A wild card in the housing market is how governments react to changes in real estate prices. No matter how strong their stated commitment to market forces, as we've seen at both the federal and provincial levels, governments are willing to meddle when they get blamed for prices that are unaffordable. 


The trouble is a sudden change in rules, such as the tax on foreign buyers in Vancouver, can cause equally sudden distortions in the expected path of house prices. If prices were to begin to fall, inevitably governments could become worried about the impact on the wider economy, in which real estate has become a reliable driver of jobs and growth. 


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Who is eligible for the new down payment loan? And is this offering a good idea?
Recently the BC Government announced they are now offering a loan for a portion of the down payment to help people in BC buy a property. Some economists think it's a good idea, some don't. In fact some think it's just another way the current Liberal government is trying to stay in power; we do have an election coming up this spring.
I personally think this loan could work well for some buyers/borrowers but not all. 
There are, of course, many details of what the offer is and who exactly is eligible. See the full press release from the Government of BC website for all the details below:
Note: a bit of important info that's not included in the release below is that you have to be a citizen of Canada or a permanent resident for at least 5 years and also be a resident of BC for at least 1 year.

From middle-class families to young professionals, first-time home buyers are looking to invest in a secure and stable future.


For many British Columbians dreaming of buying their first home, the hardest step is saving for a downpayment. That is why the Province is partnering with British Columbians to help make that dream come true, through the B.C. Home Owner Mortgage and Equity (HOME Partnership program. 


Through the B.C. HOME Partnership program, the Province is helping first-time home buyers by contributing to the amount they have already saved for a downpayment with a loan that is interest-free and payment-free for the first five years.


Here is how it works:

- The B.C. HOME Partnership program will meet the buyer’s contribution up to 5% of the home’s purchase price, to a maximum purchase price of $750,000.

- After five years, buyers can either repay their loan or enter into monthly payments at current interest rates.

- Loans through the program become due after 25 years – the same length as most mortgages.


For more information on this program and how B.C. is working to keep housing affordable for you at

The B.C. HOME Partnership program will start accepting applications Jan. 16, 2017. To apply visit BC Housing.


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Tony Marchigiano

Mortgage Broker
310-328 West Hastings Street
Vancouver, BC
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What a year 2016 has been, from the many mortgage rule changes in Canada that created great confusion and questions to the most interesting US elections and now rising interest rates in the US.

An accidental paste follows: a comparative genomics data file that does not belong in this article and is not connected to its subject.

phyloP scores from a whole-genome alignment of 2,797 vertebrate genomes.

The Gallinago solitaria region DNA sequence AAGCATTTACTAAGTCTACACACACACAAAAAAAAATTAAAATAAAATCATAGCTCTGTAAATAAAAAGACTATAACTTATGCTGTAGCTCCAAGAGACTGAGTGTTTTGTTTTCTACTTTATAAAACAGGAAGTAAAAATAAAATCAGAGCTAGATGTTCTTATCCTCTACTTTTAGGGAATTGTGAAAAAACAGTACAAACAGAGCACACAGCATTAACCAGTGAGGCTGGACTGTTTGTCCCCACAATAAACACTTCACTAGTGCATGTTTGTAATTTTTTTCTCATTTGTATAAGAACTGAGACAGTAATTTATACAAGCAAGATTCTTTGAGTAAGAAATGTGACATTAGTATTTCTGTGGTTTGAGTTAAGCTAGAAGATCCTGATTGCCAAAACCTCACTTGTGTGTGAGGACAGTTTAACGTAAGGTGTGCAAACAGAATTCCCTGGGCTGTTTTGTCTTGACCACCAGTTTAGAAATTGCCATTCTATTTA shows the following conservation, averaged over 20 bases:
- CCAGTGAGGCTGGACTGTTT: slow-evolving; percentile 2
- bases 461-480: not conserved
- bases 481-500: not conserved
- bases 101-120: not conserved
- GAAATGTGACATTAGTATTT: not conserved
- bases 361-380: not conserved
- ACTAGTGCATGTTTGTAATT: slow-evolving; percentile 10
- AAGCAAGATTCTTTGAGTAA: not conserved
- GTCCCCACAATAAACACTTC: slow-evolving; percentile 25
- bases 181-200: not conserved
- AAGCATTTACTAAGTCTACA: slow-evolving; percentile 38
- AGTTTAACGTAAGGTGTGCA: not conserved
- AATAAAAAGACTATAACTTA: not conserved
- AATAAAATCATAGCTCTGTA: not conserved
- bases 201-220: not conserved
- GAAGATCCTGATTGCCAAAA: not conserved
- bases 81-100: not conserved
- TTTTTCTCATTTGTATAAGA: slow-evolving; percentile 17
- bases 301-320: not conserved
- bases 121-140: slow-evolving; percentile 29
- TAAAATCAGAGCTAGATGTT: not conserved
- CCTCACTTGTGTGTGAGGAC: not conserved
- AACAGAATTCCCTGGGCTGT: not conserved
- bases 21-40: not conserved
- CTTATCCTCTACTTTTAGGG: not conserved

The US Federal reserve recently pushed interest rates up by just .25% and they project three additional increases in 2017. This could set a trend for rising interest rates in Canada. However, the growth in the US economy has outpaced that of Canada which might somewhat delay the Bank of Canada from raising its benchmark rate right away but interest rates rising in the US will undoubtable spill over into Canada over time. In fact, some Canadian banks have already increased their five-year fixed rate mortgages.

Are rising mortgage rates a trend? Many think they are. Higher interest rates affect the amount of mortgage homebuyers can qualify for and therefore have an impact on home prices. We could inevitably see lenders increase rates for other loans such as car loans and lines of credit as well.

If you know someone whose mortgage is renewing in the next while or is looking to purchase a first or second home, introduce me so I could provide options that could protect them from rising rates.


2016 is coming to an end and most of us have family and friends not mortgages on our minds. I want to wish you and your family a wonderful holiday season and a prosperous 2017.

Tony Marchigiano

Mortgage Broker
310-328 West Hastings Street
Vancouver, BC

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If you've been hauling out the same bedraggled tinsel garlands and hand-painted Santa Claus figurines since the early '80s, it might be time to rethink your approach.


Even those who've managed to delay decorating until this week can have a Pinterest-worthy home for the holidays — provided they consult these tips from Saint John-based pro interior designer Kim Jacobsen.


Best of all? They're simple and cheap — or, in some cases, free.

1. Au naturel

The great thing about living in a province that's still 85 per cent forest is the ease with which aspiring interior decorators can forage for natural Christmas greenery.


The best boughs are cedar, fire and hemlock. Spruce — identifiable by its needles attached individually to the branches, as opposed to in bunches — is something you "probably don't want in your house," Jacobsen said, since the cut boughs tend to have an odour.